A Challenging First Quarter

    But, the first quarter could be somewhat challenging, and that could well manifest itself in continued stock market volatility. Tariff hikes (from 10% to 25%) were suspended for 90 days beginning on January 1, so there will no doubt be a lot of back and forth on trade during the quarter. And some clarity on Brexit will have to occur before the March 29 deadline, which might include a plea by British Prime Minister Theresa May for an extension that would have to be agreed upon by EU authorities. First quarter numbers are typically low anyway, and the impacts of the government shutdown should help ensure that to be the case this year as well. Current forecasts like the Atlanta Fed’s GDPNow are estimating first quarter growth at 2.7%. But a recession for 2019 does not seem to be in the cards, just a slower rate of expansion in the US (closer to 2% than last year’s 3.1%), with global growth expected to be in the 3%-3.5% range. The government funding that ended the shutdown is only good through February 15th, at which point another shutdown could occur unless an agreement is reached between the President and Congress. Trump has threatened to declare a national emergency in order to fund “the wall,” a move with little broad-based support and of questionable legal legitimacy. My hunch, based upon no facts other than a re-reading of his first book, The Art of the Deal (1987), is that I wouldn’t put it past him. Finally, an interesting fact on the current, tight labor market (unemployment rate=3.9%) is that most of the hiring taking place now is in small businesses rather than corporations, a reversal of the trend during most of this expansion.

  • "Kee" Points with Jim Kee, Ph.D.

    • Quick Take
    • Asset Class Performance Lessons

    Quick Take

    With U.S. and developed-world stock market indices up strongly this year (so far), my quick take is that the market cares a great deal about U.S./China relations, which seem to be making progress, and very little about Donald Trump/Nancy Pelosi relations, which do not. However, that could change with time. I have mentioned previously that markets tend to shrug off government shutdowns, because they usually just result in rescheduled or delayed spending. But a prolonged shutdown can have a negative impact to the extent it interferes with the wealth-creating activities of production and exchange. This can happen in a variety of ways because many industries rely on government agencies for approvals, permits, loans, and other regulatory activities (i.e. airport security) that are a regular part of business. Former SEC commissioner Joseph Grundfest used the analogy of holding one’s breath - you can do it for a little while without any damage, but at some point the effects dobecome damaging. That is the sand-in-the gears argument for ending prolonged shutdowns, and I agree with it. Globally, the IMF has downgraded its expectations for growth (albeit from 3.7% to 3.5%), citing trade concerns and their impact on global activity, particularly Europe. “The bad news,” writes Asian Times economist David Goldman, “has a name and an address, which is Germany.” That made me chuckle. Germany grew about 1.5% in 2018, and is a big exporter highly sensitive to global trade. The sooner we see progress on trade policy and on the government shutdown the better!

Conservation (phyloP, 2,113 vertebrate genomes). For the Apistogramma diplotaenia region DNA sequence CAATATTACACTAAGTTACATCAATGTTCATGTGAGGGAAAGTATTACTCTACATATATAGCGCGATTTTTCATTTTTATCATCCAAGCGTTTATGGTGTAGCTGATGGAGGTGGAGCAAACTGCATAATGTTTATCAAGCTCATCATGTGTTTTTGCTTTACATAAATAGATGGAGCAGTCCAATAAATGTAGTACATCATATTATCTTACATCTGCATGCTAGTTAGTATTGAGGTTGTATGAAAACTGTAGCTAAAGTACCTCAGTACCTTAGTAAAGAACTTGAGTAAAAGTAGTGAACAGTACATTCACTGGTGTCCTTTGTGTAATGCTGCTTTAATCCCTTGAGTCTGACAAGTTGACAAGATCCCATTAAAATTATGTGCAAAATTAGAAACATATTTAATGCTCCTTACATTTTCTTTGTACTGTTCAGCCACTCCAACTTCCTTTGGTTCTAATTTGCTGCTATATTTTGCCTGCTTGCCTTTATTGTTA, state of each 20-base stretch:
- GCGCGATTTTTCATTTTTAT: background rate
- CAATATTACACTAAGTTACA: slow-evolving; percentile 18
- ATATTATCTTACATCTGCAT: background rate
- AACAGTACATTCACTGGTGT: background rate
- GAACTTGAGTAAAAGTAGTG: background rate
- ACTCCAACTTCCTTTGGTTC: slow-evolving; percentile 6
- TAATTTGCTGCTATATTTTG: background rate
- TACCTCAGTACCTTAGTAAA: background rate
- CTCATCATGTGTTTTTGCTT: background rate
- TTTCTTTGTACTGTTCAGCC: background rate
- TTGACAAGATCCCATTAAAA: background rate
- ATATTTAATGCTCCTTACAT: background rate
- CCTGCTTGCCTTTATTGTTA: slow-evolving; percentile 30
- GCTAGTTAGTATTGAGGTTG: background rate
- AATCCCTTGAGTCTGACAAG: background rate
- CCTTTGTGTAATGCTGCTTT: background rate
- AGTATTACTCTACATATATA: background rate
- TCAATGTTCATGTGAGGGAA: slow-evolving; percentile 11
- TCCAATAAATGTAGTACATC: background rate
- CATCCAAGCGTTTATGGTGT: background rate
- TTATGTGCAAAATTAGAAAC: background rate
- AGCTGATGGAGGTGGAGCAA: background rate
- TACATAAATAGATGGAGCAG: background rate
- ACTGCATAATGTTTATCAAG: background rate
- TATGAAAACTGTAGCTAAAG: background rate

Asset Class Performance Lessons

    I just received one of those “investor’s periodic tables” from one of our data providers, Crandall, Pierce & Co., which shows the multi-year performance of different asset classes. Before the 2008 global financial crisis, quantitative analysis indicated that if you had to choose just a single asset allocation, you would be better off choosing 100% value (no growth), and mostly small cap (Financial Times). In fact, one innovative researcher argued that taking the best of both of those worlds - small cap value - and putting all of your equity exposure in that, would allow you to allocate a majority of the portfolio to bonds and still earn the overall return of the market (with the juiced-up small cap value allocation) but with much less risk. Well, looking at the past ten years, guess which U.S. equity class (large cap, mid cap, small cap, value, growth) did the worst? Yep, small cap value. Did anything do worse than small cap value? Yes, international stocks including emerging market stocks. Anything worse than those two? Yes, hedge funds. Worse than hedge funds? Yes, commodities did worse than hedge funds. Now, if you go back ten years many strategists were advocating a strong allocation to commodities because they had done so well after China joined the World Trade Organization in 2002 (i.e. the “commodities” super-cycle). Hedge funds were also hot. Burton Malkiel, the famed academic author of “A Random Walk Down Wall Street,” advocated a 50% allocation to international stocks, the majority (30%) to emerging markets (although Matthews India, which he advocated, did extremely well). Another (Larry Swedroe) advocated small cap, value, and emerging markets exposure with no pure growth (Kiplinger). The point here, really, is one that Jeanie Wyatt made in her recent quarterly letter. You cannot time these asset classes and you should not try. By maintaining exposure to growth and value, small cap andlarge cap (and mid cap), and even international, you should – over a full cycle – experience the broad market gains with less volatility.